I hope the industry learns that they no longer need to go overseas to reach out for good labor, for a good performance, for a good [modular] product and timely delivery.
Towed, pushed and guided by three tugs, the 4,000-ton HRSG heads down the Hudson River August 7. Photo above courtesy of Drone Pilots Leon Taufield & James Griggs Sr.
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Massive steam generator makes historic journey down the Hudson
BOILERMAKERS PLAYED A leading role in 2017 in what is thought to be the first ever heat recovery steam generator (HRSG) built in the United States as a complete modular unit and shipped to its final destination.
The partnership of Durr Mechanical Construction and Megrant built the 4,000-ton (8-million-pound) HRSG at Megrant’s shop at the Port of Coeymans in upstate New York from January to July. In early August, crews loaded the unit aboard a heavy-lift barge for transport down the Hudson River to Sewaren, New Jersey, where Public Service Electric and Gas (PSEG) is constructing a new 540-megawatt combined-cycle power plant. Three tugs pulled, pushed and guided the load on its 170-mile journey, passing New York City along the way.
PSEG’s $600 million facility will generate electricity using natural gas as the primary fuel source. Heat recovered from the process will be used to power a steam generator to produce additional electricity. The high-efficiency, low-emission plant will also be able to run on ultra-low-sulfur distillate oil as a backup fuel source.
Boilermakers Local 5 Zone 197 (Albany, New York) led the union craft work on the HRSG and 20 air-cooled condensers, which were shipped separately in modules. Crews also constructed sections of the plant’s stack along with other assemblies. Some 150 Boilermakers were employed on the project at peak, according to L-5 Z197 ABM William Bailey.
At Sewaren, Local 28 members (Newark, New Jersey) took part in offloading the HRSG, condensers and other components. Crews there have been working onsite since January 2017 for Durr/Megrant, Shelby Mechanical and other contractors.
With all modular components now delivered, crews are fitting up the HRSG, erecting condensers and the stack, and building the auxiliary boiler and other plant components. L-28 BM-ST Jim Chew said about 65 Boilermakers are employed at Sewaren 7.
The all-union project is being performed by various crafts under the National Maintenance Agreement, which establishes jurisdictions and other terms of employment. The project has a completion date of June 2018.
Modular concept offered challenges
SAM MIRIAN, MEGRANT’S Vice President for Marketing, said the concept of building major elements of PSEG’s new plant offsite as modules originated with PSEG Project Director Kevin Reimer. “Kevin deserves credit for taking this approach,” he said.
While a modular approach made sense given the power plant’s access to river transportation and its limited space for conventional construction, there were inherent challenges in floating such a massive load, allowing for tides and river traffic, and navigating beneath 10 bridges along the route.
Mirian said the tug captain had to navigate so the barge passed beneath bridges where the clearance was greatest. At one of the bridges, the clearance was so tight that ballast had to be added to lower the barge and its 130-foot-tall cargo.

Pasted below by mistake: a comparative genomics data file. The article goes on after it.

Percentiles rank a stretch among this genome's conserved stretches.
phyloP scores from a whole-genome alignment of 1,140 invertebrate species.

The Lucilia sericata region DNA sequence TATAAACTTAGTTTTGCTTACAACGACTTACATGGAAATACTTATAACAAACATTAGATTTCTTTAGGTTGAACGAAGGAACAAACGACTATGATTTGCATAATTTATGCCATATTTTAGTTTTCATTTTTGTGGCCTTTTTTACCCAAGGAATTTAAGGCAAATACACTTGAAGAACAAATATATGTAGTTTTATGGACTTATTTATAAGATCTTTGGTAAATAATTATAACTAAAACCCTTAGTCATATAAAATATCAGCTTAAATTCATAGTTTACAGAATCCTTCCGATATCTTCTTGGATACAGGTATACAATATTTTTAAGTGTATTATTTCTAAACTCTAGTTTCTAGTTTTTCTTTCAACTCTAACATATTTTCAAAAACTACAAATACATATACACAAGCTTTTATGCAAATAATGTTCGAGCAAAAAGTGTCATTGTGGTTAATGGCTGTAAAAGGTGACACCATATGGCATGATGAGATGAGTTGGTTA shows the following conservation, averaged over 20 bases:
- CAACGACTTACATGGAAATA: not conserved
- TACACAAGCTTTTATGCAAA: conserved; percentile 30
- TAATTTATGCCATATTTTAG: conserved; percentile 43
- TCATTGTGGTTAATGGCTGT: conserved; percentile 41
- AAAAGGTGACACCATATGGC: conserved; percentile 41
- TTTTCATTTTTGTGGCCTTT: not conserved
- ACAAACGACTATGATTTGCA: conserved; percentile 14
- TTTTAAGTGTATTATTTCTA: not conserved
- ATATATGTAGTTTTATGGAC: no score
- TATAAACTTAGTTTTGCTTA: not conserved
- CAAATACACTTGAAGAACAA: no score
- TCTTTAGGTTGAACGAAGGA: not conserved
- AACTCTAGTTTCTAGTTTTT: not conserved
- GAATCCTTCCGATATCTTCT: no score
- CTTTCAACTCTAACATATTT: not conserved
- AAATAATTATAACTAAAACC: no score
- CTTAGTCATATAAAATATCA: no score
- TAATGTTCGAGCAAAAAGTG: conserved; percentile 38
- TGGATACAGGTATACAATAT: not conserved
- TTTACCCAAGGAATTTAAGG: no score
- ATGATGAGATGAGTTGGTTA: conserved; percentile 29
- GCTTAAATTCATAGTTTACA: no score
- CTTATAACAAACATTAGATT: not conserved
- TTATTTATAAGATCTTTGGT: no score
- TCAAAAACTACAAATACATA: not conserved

Crowds gathered along parts of the route to witness the HRSG’s trip, waving and shouting “USA!” as the barge passed. A large banner draped across the HRSG proclaimed “Union Built in the USA,” advertising the partnership of union labor, the owner and the primary contractors.
Project delivered on schedule
BUILDING AND DELIVERING the HRSG and condensers on time required Boilermakers and other crafts to work 12-hour shifts and weekends. Mirian said the modular equipment built at Coeymans was delivered on schedule, and there were no major injuries reported.
“In a matter of six or seven months, we have manufactured 20 air-cooled condensers, one big HRSG, all the steam ducts, all the stack pieces, a number of other assemblies . . . which is phenomenal.”
He said the PSEG job should help convince owners that large-scale modular industrial projects do not have to be performed offshore to be competitive.
“I hope the industry learns that they no longer need to go overseas to reach out for good labor, for a good performance, for a good [modular] product and timely delivery.”
A video of the project produced by Wide Awake Films can be viewed at vimeo.com/247176601.
Boilermaker contractor rides tug to New Jersey
Trip closes a circle in Mirian’s life
MEGRANT VICE PRESIDENT of Marketing Sam Mirian was so excited about his firm’s involvement in the first modular HRSG to be built in the U.S. that he secured a bunk on the lead tug boat to “babysit” the HRSG on its overnight trip down the Hudson River.
But the trip meant more than just capping off a unique project. As the tug and its load passed New York City, Mirian spied the apartment building where he first lived upon coming to America as an immigrant “from Persia” (present-day Iran) more than half a century ago. He also saw the building where he had his first job, beginning his long career as an engineer and later a Boilermaker contractor.
“You know, people take cruises and they come back with the story of the cruise,” he said. “For me, this is just the whole story. I mean you’re talking 1964. Just [coming] into the country, I got myself a first job, and two days later my first apartment. Now, here, years after that, I’m passing by those things and bringing the first-ever modular HRSG built in the United States.”
“This is something I’ll never forget.”
Megrant’s Sam Mirian, clad in his night clothes, stands before the HRSG just prior to its 170-mile journey to PSEG’s Sewaren 7 project site. Mirian secured a berth aboard the lead tug boat for the historic trip.
Mirian enjoys a bowl of cereal aboard the tug.